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The Kirov Ballet

"Serenade", "Rite of Spring", "Etudes"

by Cassandra

August 5th, 2003 -- Royal Opera House, London

 

Themed titles can be silly or irrelevant, but this programme's name, "Contrasts", reflected the different styles and themes of the three works on show.

Iím never sure whether the Kirov dancers dance "Serenade" so well because of their respect for Balanchine or because the music is by Tchaikovsky. I always get the feeling that once they hear a few bars of Pyotr Ilych they lapse into super-lyrical mode like a form of automatic pilot. Iíve seen a number of companies dance this ballet but no one else performs it as beautifully as the Kirov, their dancers always bring an added depth of meaning to a ballet that is strictly speaking abstract.

"Rite of Spring" (drawing above by Millicent Hodson) was a perplexing experience: I began thinking about the Russian spring, which arrives late compared to the rest of Europe, just as the Russian autumn comes early. Both seasons happen in a flash and spring is quite violent in its haste with snow and ice melting almost overnight producing torrents of water swelling the rivers. This inspired Rachmaninov to write his "Spring Waters", now appropriated for a virtuosic pas de deux, but for Stravinsky the experience of spring was more atavistic in its intensity and his resulting Rite of Spring remains one of the most extraordinary pieces of music in existence.

The ballet has been choreographed in many different ways, from MacMillanís massed ranks of aborigines to Bejartís sixties sex-fest, but it was Nijinskyís representation of early Russian peasantry that first set the ball rolling and that is what we imagine we saw last night. But the critics are not convinced and neither am I. That this ballet was scrupulously researched Iíve no doubt, but too many aspects of this reconstruction simply donít ring true for me. The first shock was how much of the music is used as an overture and later for a scene change, valuable dancing time being lost in fact. Perhaps this was exactly how Nijinsky wanted it, but it seems a waste. Whole tracts of music seem disregarded in the relentless shuffling and if this is how Nijinsky imagined it, then his imagination was limited.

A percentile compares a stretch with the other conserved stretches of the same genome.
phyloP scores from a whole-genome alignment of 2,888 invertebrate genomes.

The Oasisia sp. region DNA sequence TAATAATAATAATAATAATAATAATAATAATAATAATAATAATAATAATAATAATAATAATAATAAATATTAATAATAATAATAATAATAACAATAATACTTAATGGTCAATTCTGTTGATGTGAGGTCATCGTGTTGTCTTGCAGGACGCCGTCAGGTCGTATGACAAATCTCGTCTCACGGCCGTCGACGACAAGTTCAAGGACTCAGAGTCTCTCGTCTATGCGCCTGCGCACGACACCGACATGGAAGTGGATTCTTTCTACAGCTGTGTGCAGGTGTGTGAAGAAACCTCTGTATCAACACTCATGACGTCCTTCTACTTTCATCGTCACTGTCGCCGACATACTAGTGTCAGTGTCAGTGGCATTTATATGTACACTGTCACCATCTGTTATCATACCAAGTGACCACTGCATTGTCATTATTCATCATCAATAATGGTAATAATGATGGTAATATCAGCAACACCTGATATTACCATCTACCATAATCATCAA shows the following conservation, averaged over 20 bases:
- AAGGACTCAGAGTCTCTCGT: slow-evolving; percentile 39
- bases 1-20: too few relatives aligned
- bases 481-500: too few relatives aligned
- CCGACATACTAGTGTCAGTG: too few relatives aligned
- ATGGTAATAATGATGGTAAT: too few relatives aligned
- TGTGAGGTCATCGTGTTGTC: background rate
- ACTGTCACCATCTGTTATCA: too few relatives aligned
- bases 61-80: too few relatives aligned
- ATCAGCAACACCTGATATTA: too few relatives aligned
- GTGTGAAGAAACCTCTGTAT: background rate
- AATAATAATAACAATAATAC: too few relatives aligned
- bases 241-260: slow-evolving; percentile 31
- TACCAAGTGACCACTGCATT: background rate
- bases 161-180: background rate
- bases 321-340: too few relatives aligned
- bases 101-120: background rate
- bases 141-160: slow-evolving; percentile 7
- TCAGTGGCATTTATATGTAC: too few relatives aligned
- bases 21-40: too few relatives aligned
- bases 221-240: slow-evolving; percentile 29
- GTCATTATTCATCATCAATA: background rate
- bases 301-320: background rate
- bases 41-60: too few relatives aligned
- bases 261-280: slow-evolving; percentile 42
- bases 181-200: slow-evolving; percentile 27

All the same, I enjoyed seeing this approximation of such a historically important work and the sets and costumes were a fascinating reminder of the historic images of the Ballet Russe. Whether what I saw was what caused all that fuss at the Chatelet Theatre all those years ago, I donít know, but Iíve a feeling this wonít survive as a repertory staple.

Seeing "Etudes" last night reminded me of how much affection I have for this ballet. Iím not alone, as the Royal Ballet dancer I was sitting with told me he also loves "Etudes". After the Kirov Ballet premiered the work in April, it wasnít danced again until the performance on Monday, which was described to me as a bit of a shambles. However, at the third attempt it seemed to be shaping up fairly well. I can see why this ballet appeared an attractive acquisition, as it is a fantastic showcase for that famous Kirov corps and they were very clearly the stars yesterday evening. The three principals fared less well, but Andrian Fadeyev came closest to an understanding of the ballets pace where timing is everything.

Leonid Sarafanov could almost be mistaken for Fadeyevís younger brother on stage and they made a well matched pair, his much admired technique is impressive by the standard of today, but I missed the flickering feet of a dancer of the calibre of say, Patrice Bart or Neils Kehlet in the role. As the ballerina, the whippet thin Zakharova also danced with ťlan but she lacks the ďBallerina MannerĒ, a quality so difficult to define but instantly recognized when you see it.

 

Edited by Stuart Sweeney

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